Rajendra Pachauri: third woman accuses ex-IPCC chair of sexual advances

Former employee of The Energy and Resources Institute alleges she was ‘scared of Pachauri’s motives’

Rajendra Pachauri, above, denies allegations against him, saying they amounted to a conspiracy.
 Rajendra Pachauri, above, denies allegations against him, saying they amounted to a conspiracy. Photograph: Denis Balibouse/Reuters

A third woman has claimed she was sexually harassed by the former head of the UN climate change panel, Rajendra Pachauri, who is charged with sexually harassing, stalking and intimidating a female employee.

The woman, who cannot be named for legal reasons, said on Thursday she had decided to make a public statement after reading an article in the Observer in which Pachauri denied the allegations against him claiming his email account had been hacked and the claims were a conspiracy to defame him.

Pachauri, 75, former chair of the UN’s Intergovernmental Panel on Climate Change (IPCC), was formally charged this month, a year after a 29-year-old former employee filed a police report against him. She had worked at The Energy and Resources Institute (TERI), which was led by Pachauri.

A second female employee has also filed a police report against Pachauri.

Pachauri, stepped down in February last year as head of the IPCC, which was awarded the Nobel peace prize in 2007 under his chairmanship.

The third woman who has now come forward, who is not an Indian national, said she was 19 when she worked at the New Delhi branch of TERI in 2008. In a statement she said she believed Pachauri’s claim that his computer was hacked was “totally false” and that his counter allegations were “right in line with his character”. She said she had begun feeling uncomfortable around Pachauri as he “would put his hands on my waist repeated times, he would hug me longer than felt comfortable, [and] kissed me on the cheek”.

On one occasion, she said, Pachauri went to her home. “I actually was sick and could not come to the office. He then came to my home with a bouquet of roses. This might sound sweet, but at that time I just felt uncomfortable and scared. He would call me during non-working hours and holidays to ask me to come to his office and when arriving it became evident that he had no specific task for me. Pachauri would indulge in frivolous talk and try to get close to me.”

The breaking point came, she claimed, when Pachauri invited her to his summer home, making it clear they would be alone and that his wife was out of town. “At this point I felt genuinely scared of what his motives for inviting me over were, and I decided to speak out and set a firm limit,” she said.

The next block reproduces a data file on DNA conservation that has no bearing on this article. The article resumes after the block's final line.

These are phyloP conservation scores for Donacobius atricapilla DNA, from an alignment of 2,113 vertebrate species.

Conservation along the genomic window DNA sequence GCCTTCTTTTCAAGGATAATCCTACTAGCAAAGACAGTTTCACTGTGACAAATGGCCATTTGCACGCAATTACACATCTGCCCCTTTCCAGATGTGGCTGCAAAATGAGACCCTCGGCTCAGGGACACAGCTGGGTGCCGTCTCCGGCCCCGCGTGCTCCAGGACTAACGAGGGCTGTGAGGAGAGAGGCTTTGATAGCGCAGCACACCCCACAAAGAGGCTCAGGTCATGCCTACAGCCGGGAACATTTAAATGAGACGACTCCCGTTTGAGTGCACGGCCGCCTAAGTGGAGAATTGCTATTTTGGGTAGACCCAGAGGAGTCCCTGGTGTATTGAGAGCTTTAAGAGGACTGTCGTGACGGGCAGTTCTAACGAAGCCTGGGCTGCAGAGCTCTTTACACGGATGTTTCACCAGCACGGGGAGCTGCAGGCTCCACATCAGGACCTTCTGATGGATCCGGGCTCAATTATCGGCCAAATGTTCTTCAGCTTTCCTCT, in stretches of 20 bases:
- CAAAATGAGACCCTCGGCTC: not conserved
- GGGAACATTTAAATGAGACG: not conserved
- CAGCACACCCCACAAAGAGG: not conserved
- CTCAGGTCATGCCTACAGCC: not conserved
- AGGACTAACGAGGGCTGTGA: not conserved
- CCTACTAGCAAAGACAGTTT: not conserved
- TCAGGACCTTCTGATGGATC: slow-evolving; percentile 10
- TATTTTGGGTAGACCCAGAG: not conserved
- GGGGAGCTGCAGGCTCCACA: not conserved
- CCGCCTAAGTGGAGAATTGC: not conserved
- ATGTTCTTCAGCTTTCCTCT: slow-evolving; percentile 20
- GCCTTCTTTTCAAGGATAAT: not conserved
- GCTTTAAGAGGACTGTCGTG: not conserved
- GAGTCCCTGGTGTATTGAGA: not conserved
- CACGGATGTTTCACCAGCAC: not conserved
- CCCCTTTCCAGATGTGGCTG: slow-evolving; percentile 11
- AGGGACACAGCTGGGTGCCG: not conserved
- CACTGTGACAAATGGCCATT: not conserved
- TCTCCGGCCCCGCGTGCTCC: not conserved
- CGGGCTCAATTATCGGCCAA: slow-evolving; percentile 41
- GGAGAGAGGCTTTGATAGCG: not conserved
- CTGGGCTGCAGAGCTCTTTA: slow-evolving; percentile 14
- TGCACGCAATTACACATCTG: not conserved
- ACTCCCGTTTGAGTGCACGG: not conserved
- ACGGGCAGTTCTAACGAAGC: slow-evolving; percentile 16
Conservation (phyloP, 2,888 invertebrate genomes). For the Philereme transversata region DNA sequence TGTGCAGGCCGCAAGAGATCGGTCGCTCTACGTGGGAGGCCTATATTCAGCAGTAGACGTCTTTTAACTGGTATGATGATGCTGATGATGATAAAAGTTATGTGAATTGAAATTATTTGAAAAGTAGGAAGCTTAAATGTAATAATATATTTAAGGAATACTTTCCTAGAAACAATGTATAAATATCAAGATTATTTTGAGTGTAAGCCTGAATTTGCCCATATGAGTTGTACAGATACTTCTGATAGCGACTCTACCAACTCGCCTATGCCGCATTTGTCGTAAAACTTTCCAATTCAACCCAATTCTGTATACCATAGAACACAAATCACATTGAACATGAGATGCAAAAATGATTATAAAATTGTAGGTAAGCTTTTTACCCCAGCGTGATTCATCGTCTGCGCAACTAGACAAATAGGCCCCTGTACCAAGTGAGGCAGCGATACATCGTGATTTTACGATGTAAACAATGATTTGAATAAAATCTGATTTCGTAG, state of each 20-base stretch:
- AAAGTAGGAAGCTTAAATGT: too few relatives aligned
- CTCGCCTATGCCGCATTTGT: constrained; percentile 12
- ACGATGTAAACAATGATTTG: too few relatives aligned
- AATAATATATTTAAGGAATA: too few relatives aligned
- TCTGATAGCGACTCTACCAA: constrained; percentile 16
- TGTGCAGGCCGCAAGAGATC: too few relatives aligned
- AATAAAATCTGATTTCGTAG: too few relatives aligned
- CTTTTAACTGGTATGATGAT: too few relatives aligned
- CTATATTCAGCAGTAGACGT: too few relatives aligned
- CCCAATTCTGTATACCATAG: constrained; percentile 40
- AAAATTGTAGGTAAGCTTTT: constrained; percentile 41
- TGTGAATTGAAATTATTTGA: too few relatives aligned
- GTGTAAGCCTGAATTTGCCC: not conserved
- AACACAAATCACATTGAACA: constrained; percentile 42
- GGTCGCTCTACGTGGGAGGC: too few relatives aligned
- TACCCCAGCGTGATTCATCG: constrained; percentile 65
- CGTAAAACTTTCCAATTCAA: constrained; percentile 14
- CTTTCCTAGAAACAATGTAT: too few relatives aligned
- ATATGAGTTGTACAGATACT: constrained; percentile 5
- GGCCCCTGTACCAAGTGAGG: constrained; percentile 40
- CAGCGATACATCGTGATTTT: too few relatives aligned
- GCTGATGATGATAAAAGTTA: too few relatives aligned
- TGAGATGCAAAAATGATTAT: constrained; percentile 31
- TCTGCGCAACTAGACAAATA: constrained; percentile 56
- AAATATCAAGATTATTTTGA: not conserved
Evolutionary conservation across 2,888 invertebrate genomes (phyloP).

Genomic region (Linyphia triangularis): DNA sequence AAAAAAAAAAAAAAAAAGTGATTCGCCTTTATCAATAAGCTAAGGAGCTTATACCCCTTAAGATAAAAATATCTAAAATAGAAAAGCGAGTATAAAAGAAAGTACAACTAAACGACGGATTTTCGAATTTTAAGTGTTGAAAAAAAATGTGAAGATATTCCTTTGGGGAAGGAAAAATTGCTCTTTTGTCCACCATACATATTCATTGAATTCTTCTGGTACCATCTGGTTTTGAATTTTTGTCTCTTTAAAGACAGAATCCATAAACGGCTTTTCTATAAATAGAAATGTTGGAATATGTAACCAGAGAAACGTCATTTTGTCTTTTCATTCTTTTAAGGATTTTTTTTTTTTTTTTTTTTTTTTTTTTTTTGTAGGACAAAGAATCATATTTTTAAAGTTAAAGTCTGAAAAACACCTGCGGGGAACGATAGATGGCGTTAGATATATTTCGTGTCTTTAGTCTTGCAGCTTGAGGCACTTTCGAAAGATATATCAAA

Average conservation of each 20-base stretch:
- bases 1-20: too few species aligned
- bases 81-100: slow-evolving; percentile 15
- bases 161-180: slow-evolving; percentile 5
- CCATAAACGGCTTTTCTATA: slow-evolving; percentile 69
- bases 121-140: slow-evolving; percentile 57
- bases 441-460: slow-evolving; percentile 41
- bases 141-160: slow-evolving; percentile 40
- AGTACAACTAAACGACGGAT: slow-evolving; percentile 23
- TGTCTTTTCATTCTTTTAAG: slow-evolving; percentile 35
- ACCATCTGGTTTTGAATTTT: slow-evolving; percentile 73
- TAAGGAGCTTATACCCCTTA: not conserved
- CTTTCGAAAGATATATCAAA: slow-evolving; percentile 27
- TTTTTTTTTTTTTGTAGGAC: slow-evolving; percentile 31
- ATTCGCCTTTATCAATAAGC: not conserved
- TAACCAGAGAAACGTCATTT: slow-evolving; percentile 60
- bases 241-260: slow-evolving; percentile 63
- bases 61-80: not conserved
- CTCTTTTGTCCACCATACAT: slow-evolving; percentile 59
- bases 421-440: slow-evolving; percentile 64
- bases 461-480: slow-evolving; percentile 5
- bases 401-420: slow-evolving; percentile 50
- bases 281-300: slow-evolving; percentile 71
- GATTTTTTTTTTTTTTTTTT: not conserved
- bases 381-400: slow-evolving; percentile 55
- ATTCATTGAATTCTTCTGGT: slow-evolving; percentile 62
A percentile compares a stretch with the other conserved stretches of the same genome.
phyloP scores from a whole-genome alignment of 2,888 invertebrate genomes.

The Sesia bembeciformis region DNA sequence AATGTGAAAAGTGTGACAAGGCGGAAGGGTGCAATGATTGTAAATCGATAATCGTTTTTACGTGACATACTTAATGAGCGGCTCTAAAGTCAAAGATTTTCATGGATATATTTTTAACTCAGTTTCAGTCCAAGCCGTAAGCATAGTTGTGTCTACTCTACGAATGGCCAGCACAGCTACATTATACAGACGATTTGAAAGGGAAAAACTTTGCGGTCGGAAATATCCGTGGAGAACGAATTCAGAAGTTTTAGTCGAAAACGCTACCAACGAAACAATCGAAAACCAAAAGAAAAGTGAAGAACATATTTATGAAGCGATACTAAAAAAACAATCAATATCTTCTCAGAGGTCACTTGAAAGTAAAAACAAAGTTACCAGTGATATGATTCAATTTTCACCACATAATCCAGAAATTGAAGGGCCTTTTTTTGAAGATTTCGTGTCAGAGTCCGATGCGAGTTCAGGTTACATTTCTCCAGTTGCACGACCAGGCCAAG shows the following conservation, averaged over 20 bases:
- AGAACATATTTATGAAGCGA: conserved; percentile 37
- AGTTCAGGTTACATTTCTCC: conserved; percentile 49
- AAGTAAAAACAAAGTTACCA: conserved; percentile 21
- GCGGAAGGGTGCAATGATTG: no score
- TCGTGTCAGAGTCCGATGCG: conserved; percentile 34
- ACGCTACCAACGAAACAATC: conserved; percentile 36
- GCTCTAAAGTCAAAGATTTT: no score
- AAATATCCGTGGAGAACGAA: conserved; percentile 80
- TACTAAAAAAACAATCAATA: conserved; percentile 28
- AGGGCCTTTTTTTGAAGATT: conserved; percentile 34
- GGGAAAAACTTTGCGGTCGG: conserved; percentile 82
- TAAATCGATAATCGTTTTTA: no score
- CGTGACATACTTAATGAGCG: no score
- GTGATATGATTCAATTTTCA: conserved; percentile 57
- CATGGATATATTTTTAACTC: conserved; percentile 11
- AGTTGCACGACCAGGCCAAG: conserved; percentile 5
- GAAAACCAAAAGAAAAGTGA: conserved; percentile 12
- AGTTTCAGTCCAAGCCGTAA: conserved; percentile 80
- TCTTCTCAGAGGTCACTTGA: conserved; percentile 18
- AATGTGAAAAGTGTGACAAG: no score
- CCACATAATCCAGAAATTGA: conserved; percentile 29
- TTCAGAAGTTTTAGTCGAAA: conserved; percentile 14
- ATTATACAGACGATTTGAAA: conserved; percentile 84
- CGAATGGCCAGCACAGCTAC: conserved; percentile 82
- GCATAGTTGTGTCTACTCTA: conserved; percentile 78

She requested a move to another department but was still summoned to Pachauri’s office from time to time. She said that despite making it clear she did not want to be around him he told her that her contract would be terminated early. When she left New Delhi she had only completed four months of her one-year contract.

“When he terminated my contract I did not think there was any point in contesting it, as from my conversations with former employees at TERI I had gotten the feeling that it would be of little use trying to challenge any decision of Pachauri’s,” she said. “I also felt very relieved that I would not have to face Pachauri’s sexual harassment any longer.”

Pachauri faces trial next month over charges relating to the first woman. It is claimed that in emails, text and Whatsapp messages, he wrote messages professing his love for her. One message allegedly read: “I will go on a fast after a cricket match … I will break the fast only when you believe I love you with sincerity and unfathomable depth.”

According to a report in the Economic Times an internal committee appointed by TERI found that “Pachauri’s conduct amounted to misuse of his position and violation of the organisation’s policy on sexual harassment”.

The second claimant’s statement was registered with the police last year, but was not included in the final charge sheet filed by the police against Pachauri.

The woman who has now come forward said she could “very much relate” to the allegations about Pachauri made by the other two women, and was surprised to see the claims of hacking which Pachauri had made.

Vrinda Grover, a lawyer representing two of the women who have made statements against Pachauri, said: “There are many, many, women who don’t speak out because they see what the women who do go public face. They see that she has to face hostility, severe harassment, she loses her job, she’s maligned and defamed as though she’s part of a larger conspiracy.”http://www.theguardian.com/environment/2016/mar/31/rajendra-pachauri-third-woman-accuses-ex-ipcc-chair-sexual-advances-